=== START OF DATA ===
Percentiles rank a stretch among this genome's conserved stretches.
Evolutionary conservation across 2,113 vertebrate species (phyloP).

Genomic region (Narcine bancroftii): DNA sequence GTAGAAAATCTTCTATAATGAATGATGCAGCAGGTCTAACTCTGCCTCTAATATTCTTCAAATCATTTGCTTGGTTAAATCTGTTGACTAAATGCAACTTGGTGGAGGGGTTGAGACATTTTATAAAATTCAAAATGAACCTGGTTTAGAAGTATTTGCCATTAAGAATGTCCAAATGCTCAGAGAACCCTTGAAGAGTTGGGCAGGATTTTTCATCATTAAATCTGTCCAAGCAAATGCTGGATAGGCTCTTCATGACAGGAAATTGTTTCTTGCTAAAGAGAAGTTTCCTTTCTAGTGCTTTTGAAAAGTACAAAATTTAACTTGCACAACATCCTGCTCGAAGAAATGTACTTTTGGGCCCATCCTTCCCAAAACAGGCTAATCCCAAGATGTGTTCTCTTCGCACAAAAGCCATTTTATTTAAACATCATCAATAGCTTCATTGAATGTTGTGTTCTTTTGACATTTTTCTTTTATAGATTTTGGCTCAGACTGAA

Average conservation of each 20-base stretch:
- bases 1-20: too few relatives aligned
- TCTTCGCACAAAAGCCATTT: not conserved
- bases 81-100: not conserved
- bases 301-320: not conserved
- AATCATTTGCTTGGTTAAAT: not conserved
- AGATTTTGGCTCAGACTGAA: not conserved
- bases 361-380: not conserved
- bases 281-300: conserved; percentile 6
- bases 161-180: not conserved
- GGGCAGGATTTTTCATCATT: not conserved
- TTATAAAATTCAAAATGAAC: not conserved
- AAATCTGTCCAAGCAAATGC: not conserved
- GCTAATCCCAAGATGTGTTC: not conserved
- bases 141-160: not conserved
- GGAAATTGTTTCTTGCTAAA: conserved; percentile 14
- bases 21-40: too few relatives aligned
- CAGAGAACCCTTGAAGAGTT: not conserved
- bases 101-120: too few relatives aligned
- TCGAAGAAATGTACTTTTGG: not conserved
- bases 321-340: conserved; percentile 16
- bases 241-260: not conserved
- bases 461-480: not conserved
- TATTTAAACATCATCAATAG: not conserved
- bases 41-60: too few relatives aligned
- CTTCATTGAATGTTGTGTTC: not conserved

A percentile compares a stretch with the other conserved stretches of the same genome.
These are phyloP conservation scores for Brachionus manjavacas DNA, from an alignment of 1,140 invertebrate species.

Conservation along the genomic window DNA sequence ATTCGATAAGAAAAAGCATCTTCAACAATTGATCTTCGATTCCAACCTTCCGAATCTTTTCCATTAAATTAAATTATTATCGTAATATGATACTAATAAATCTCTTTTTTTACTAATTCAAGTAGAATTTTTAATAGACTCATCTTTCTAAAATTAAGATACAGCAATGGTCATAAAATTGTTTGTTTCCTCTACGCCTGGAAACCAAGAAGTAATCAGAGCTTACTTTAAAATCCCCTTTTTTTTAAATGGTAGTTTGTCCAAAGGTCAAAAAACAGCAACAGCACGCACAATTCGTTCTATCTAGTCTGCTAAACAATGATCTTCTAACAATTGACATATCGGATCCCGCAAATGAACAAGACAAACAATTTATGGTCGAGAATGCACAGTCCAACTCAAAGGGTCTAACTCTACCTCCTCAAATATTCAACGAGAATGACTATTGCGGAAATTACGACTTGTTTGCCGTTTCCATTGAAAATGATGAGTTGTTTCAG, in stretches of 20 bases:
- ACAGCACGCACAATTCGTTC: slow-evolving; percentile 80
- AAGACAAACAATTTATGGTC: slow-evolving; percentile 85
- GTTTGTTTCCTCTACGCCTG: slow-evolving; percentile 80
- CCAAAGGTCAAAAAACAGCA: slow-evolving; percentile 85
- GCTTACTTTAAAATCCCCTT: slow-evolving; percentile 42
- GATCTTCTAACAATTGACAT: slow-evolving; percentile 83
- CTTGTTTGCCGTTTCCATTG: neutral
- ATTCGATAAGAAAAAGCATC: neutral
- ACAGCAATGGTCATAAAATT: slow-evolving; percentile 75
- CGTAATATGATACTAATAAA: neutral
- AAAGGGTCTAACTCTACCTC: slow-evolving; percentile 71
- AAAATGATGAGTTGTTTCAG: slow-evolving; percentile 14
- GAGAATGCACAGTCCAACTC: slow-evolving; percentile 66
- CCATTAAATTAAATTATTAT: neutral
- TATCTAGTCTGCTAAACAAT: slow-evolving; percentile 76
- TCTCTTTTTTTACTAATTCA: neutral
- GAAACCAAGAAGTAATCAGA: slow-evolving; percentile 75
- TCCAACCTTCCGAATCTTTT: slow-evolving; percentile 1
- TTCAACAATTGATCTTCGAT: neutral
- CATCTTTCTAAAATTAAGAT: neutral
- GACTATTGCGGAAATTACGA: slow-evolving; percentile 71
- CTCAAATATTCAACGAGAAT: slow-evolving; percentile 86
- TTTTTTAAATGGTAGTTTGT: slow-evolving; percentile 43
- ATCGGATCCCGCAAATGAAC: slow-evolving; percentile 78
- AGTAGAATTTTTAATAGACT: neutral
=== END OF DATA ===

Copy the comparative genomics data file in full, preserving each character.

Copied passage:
Percentiles rank a stretch among this genome's conserved stretches.
Evolutionary conservation across 2,113 vertebrate species (phyloP).

Genomic region (Narcine bancroftii): DNA sequence GTAGAAAATCTTCTATAATGAATGATGCAGCAGGTCTAACTCTGCCTCTAATATTCTTCAAATCATTTGCTTGGTTAAATCTGTTGACTAAATGCAACTTGGTGGAGGGGTTGAGACATTTTATAAAATTCAAAATGAACCTGGTTTAGAAGTATTTGCCATTAAGAATGTCCAAATGCTCAGAGAACCCTTGAAGAGTTGGGCAGGATTTTTCATCATTAAATCTGTCCAAGCAAATGCTGGATAGGCTCTTCATGACAGGAAATTGTTTCTTGCTAAAGAGAAGTTTCCTTTCTAGTGCTTTTGAAAAGTACAAAATTTAACTTGCACAACATCCTGCTCGAAGAAATGTACTTTTGGGCCCATCCTTCCCAAAACAGGCTAATCCCAAGATGTGTTCTCTTCGCACAAAAGCCATTTTATTTAAACATCATCAATAGCTTCATTGAATGTTGTGTTCTTTTGACATTTTTCTTTTATAGATTTTGGCTCAGACTGAA

Average conservation of each 20-base stretch:
- bases 1-20: too few relatives aligned
- TCTTCGCACAAAAGCCATTT: not conserved
- bases 81-100: not conserved
- bases 301-320: not conserved
- AATCATTTGCTTGGTTAAAT: not conserved
- AGATTTTGGCTCAGACTGAA: not conserved
- bases 361-380: not conserved
- bases 281-300: conserved; percentile 6
- bases 161-180: not conserved
- GGGCAGGATTTTTCATCATT: not conserved
- TTATAAAATTCAAAATGAAC: not conserved
- AAATCTGTCCAAGCAAATGC: not conserved
- GCTAATCCCAAGATGTGTTC: not conserved
- bases 141-160: not conserved
- GGAAATTGTTTCTTGCTAAA: conserved; percentile 14
- bases 21-40: too few relatives aligned
- CAGAGAACCCTTGAAGAGTT: not conserved
- bases 101-120: too few relatives aligned
- TCGAAGAAATGTACTTTTGG: not conserved
- bases 321-340: conserved; percentile 16
- bases 241-260: not conserved
- bases 461-480: not conserved
- TATTTAAACATCATCAATAG: not conserved
- bases 41-60: too few relatives aligned
- CTTCATTGAATGTTGTGTTC: not conserved

A percentile compares a stretch with the other conserved stretches of the same genome.
These are phyloP conservation scores for Brachionus manjavacas DNA, from an alignment of 1,140 invertebrate species.

Conservation along the genomic window DNA sequence ATTCGATAAGAAAAAGCATCTTCAACAATTGATCTTCGATTCCAACCTTCCGAATCTTTTCCATTAAATTAAATTATTATCGTAATATGATACTAATAAATCTCTTTTTTTACTAATTCAAGTAGAATTTTTAATAGACTCATCTTTCTAAAATTAAGATACAGCAATGGTCATAAAATTGTTTGTTTCCTCTACGCCTGGAAACCAAGAAGTAATCAGAGCTTACTTTAAAATCCCCTTTTTTTTAAATGGTAGTTTGTCCAAAGGTCAAAAAACAGCAACAGCACGCACAATTCGTTCTATCTAGTCTGCTAAACAATGATCTTCTAACAATTGACATATCGGATCCCGCAAATGAACAAGACAAACAATTTATGGTCGAGAATGCACAGTCCAACTCAAAGGGTCTAACTCTACCTCCTCAAATATTCAACGAGAATGACTATTGCGGAAATTACGACTTGTTTGCCGTTTCCATTGAAAATGATGAGTTGTTTCAG, in stretches of 20 bases:
- ACAGCACGCACAATTCGTTC: slow-evolving; percentile 80
- AAGACAAACAATTTATGGTC: slow-evolving; percentile 85
- GTTTGTTTCCTCTACGCCTG: slow-evolving; percentile 80
- CCAAAGGTCAAAAAACAGCA: slow-evolving; percentile 85
- GCTTACTTTAAAATCCCCTT: slow-evolving; percentile 42
- GATCTTCTAACAATTGACAT: slow-evolving; percentile 83
- CTTGTTTGCCGTTTCCATTG: neutral
- ATTCGATAAGAAAAAGCATC: neutral
- ACAGCAATGGTCATAAAATT: slow-evolving; percentile 75
- CGTAATATGATACTAATAAA: neutral
- AAAGGGTCTAACTCTACCTC: slow-evolving; percentile 71
- AAAATGATGAGTTGTTTCAG: slow-evolving; percentile 14
- GAGAATGCACAGTCCAACTC: slow-evolving; percentile 66
- CCATTAAATTAAATTATTAT: neutral
- TATCTAGTCTGCTAAACAAT: slow-evolving; percentile 76
- TCTCTTTTTTTACTAATTCA: neutral
- GAAACCAAGAAGTAATCAGA: slow-evolving; percentile 75
- TCCAACCTTCCGAATCTTTT: slow-evolving; percentile 1
- TTCAACAATTGATCTTCGAT: neutral
- CATCTTTCTAAAATTAAGAT: neutral
- GACTATTGCGGAAATTACGA: slow-evolving; percentile 71
- CTCAAATATTCAACGAGAAT: slow-evolving; percentile 86
- TTTTTTAAATGGTAGTTTGT: slow-evolving; percentile 43
- ATCGGATCCCGCAAATGAAC: slow-evolving; percentile 78
- AGTAGAATTTTTAATAGACT: neutral